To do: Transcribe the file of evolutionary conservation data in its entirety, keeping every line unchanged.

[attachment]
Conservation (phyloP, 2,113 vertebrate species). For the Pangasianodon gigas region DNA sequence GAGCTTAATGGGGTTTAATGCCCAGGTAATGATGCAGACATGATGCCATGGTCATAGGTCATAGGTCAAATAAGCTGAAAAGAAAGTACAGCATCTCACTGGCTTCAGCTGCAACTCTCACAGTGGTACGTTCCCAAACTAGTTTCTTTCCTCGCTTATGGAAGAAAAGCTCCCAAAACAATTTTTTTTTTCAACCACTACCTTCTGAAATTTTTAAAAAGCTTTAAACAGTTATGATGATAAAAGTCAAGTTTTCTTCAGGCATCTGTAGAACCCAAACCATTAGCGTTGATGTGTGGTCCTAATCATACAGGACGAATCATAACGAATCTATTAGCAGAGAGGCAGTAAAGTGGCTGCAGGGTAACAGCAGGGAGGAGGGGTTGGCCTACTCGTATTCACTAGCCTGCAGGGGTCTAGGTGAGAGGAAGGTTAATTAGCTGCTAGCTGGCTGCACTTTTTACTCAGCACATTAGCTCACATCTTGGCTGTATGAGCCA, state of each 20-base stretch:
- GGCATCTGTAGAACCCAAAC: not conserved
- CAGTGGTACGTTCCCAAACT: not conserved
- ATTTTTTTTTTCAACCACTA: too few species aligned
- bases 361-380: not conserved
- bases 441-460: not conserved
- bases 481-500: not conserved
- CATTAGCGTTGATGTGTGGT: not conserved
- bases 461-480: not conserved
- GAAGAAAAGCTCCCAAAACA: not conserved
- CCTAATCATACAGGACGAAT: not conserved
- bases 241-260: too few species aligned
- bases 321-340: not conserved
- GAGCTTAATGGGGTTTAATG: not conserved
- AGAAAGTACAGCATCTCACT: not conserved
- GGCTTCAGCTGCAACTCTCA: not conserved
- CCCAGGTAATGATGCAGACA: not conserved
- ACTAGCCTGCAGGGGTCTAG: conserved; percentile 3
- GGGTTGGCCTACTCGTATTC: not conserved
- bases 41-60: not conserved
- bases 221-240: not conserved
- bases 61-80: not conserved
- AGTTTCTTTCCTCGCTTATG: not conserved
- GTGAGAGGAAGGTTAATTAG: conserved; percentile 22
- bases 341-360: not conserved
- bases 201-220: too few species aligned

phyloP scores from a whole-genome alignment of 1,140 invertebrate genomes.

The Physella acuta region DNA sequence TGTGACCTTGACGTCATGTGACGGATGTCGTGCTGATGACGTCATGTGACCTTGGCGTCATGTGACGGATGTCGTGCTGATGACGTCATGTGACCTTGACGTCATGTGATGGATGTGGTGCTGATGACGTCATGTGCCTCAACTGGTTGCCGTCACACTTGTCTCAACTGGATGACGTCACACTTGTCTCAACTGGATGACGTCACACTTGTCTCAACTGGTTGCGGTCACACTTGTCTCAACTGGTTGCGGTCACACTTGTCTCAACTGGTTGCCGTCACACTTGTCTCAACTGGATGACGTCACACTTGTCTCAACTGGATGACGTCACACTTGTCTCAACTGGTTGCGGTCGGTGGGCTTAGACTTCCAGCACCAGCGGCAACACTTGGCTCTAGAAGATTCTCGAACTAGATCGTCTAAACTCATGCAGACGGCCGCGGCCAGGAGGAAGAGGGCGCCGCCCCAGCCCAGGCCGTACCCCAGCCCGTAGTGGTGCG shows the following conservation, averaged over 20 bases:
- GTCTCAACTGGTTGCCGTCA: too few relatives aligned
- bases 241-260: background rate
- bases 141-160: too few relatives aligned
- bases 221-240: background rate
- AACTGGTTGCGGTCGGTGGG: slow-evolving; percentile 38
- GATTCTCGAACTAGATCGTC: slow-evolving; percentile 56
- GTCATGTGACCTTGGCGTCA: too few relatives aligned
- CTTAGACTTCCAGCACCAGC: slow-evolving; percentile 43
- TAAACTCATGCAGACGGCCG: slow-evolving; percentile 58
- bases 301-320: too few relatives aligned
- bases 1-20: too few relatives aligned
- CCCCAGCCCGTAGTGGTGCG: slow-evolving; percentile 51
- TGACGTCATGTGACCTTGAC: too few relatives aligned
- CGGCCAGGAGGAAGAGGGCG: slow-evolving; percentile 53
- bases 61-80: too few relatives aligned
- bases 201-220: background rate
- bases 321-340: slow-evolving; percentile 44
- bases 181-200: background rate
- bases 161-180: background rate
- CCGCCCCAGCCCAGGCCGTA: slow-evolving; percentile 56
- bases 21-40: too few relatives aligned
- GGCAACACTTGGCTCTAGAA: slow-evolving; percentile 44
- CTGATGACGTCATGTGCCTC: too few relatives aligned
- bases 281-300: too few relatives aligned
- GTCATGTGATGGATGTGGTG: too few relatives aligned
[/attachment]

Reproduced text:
Conservation (phyloP, 2,113 vertebrate species). For the Pangasianodon gigas region DNA sequence GAGCTTAATGGGGTTTAATGCCCAGGTAATGATGCAGACATGATGCCATGGTCATAGGTCATAGGTCAAATAAGCTGAAAAGAAAGTACAGCATCTCACTGGCTTCAGCTGCAACTCTCACAGTGGTACGTTCCCAAACTAGTTTCTTTCCTCGCTTATGGAAGAAAAGCTCCCAAAACAATTTTTTTTTTCAACCACTACCTTCTGAAATTTTTAAAAAGCTTTAAACAGTTATGATGATAAAAGTCAAGTTTTCTTCAGGCATCTGTAGAACCCAAACCATTAGCGTTGATGTGTGGTCCTAATCATACAGGACGAATCATAACGAATCTATTAGCAGAGAGGCAGTAAAGTGGCTGCAGGGTAACAGCAGGGAGGAGGGGTTGGCCTACTCGTATTCACTAGCCTGCAGGGGTCTAGGTGAGAGGAAGGTTAATTAGCTGCTAGCTGGCTGCACTTTTTACTCAGCACATTAGCTCACATCTTGGCTGTATGAGCCA, state of each 20-base stretch:
- GGCATCTGTAGAACCCAAAC: not conserved
- CAGTGGTACGTTCCCAAACT: not conserved
- ATTTTTTTTTTCAACCACTA: too few species aligned
- bases 361-380: not conserved
- bases 441-460: not conserved
- bases 481-500: not conserved
- CATTAGCGTTGATGTGTGGT: not conserved
- bases 461-480: not conserved
- GAAGAAAAGCTCCCAAAACA: not conserved
- CCTAATCATACAGGACGAAT: not conserved
- bases 241-260: too few species aligned
- bases 321-340: not conserved
- GAGCTTAATGGGGTTTAATG: not conserved
- AGAAAGTACAGCATCTCACT: not conserved
- GGCTTCAGCTGCAACTCTCA: not conserved
- CCCAGGTAATGATGCAGACA: not conserved
- ACTAGCCTGCAGGGGTCTAG: conserved; percentile 3
- GGGTTGGCCTACTCGTATTC: not conserved
- bases 41-60: not conserved
- bases 221-240: not conserved
- bases 61-80: not conserved
- AGTTTCTTTCCTCGCTTATG: not conserved
- GTGAGAGGAAGGTTAATTAG: conserved; percentile 22
- bases 341-360: not conserved
- bases 201-220: too few species aligned

phyloP scores from a whole-genome alignment of 1,140 invertebrate genomes.

The Physella acuta region DNA sequence TGTGACCTTGACGTCATGTGACGGATGTCGTGCTGATGACGTCATGTGACCTTGGCGTCATGTGACGGATGTCGTGCTGATGACGTCATGTGACCTTGACGTCATGTGATGGATGTGGTGCTGATGACGTCATGTGCCTCAACTGGTTGCCGTCACACTTGTCTCAACTGGATGACGTCACACTTGTCTCAACTGGATGACGTCACACTTGTCTCAACTGGTTGCGGTCACACTTGTCTCAACTGGTTGCGGTCACACTTGTCTCAACTGGTTGCCGTCACACTTGTCTCAACTGGATGACGTCACACTTGTCTCAACTGGATGACGTCACACTTGTCTCAACTGGTTGCGGTCGGTGGGCTTAGACTTCCAGCACCAGCGGCAACACTTGGCTCTAGAAGATTCTCGAACTAGATCGTCTAAACTCATGCAGACGGCCGCGGCCAGGAGGAAGAGGGCGCCGCCCCAGCCCAGGCCGTACCCCAGCCCGTAGTGGTGCG shows the following conservation, averaged over 20 bases:
- GTCTCAACTGGTTGCCGTCA: too few relatives aligned
- bases 241-260: background rate
- bases 141-160: too few relatives aligned
- bases 221-240: background rate
- AACTGGTTGCGGTCGGTGGG: slow-evolving; percentile 38
- GATTCTCGAACTAGATCGTC: slow-evolving; percentile 56
- GTCATGTGACCTTGGCGTCA: too few relatives aligned
- CTTAGACTTCCAGCACCAGC: slow-evolving; percentile 43
- TAAACTCATGCAGACGGCCG: slow-evolving; percentile 58
- bases 301-320: too few relatives aligned
- bases 1-20: too few relatives aligned
- CCCCAGCCCGTAGTGGTGCG: slow-evolving; percentile 51
- TGACGTCATGTGACCTTGAC: too few relatives aligned
- CGGCCAGGAGGAAGAGGGCG: slow-evolving; percentile 53
- bases 61-80: too few relatives aligned
- bases 201-220: background rate
- bases 321-340: slow-evolving; percentile 44
- bases 181-200: background rate
- bases 161-180: background rate
- CCGCCCCAGCCCAGGCCGTA: slow-evolving; percentile 56
- bases 21-40: too few relatives aligned
- GGCAACACTTGGCTCTAGAA: slow-evolving; percentile 44
- CTGATGACGTCATGTGCCTC: too few relatives aligned
- bases 281-300: too few relatives aligned
- GTCATGTGATGGATGTGGTG: too few relatives aligned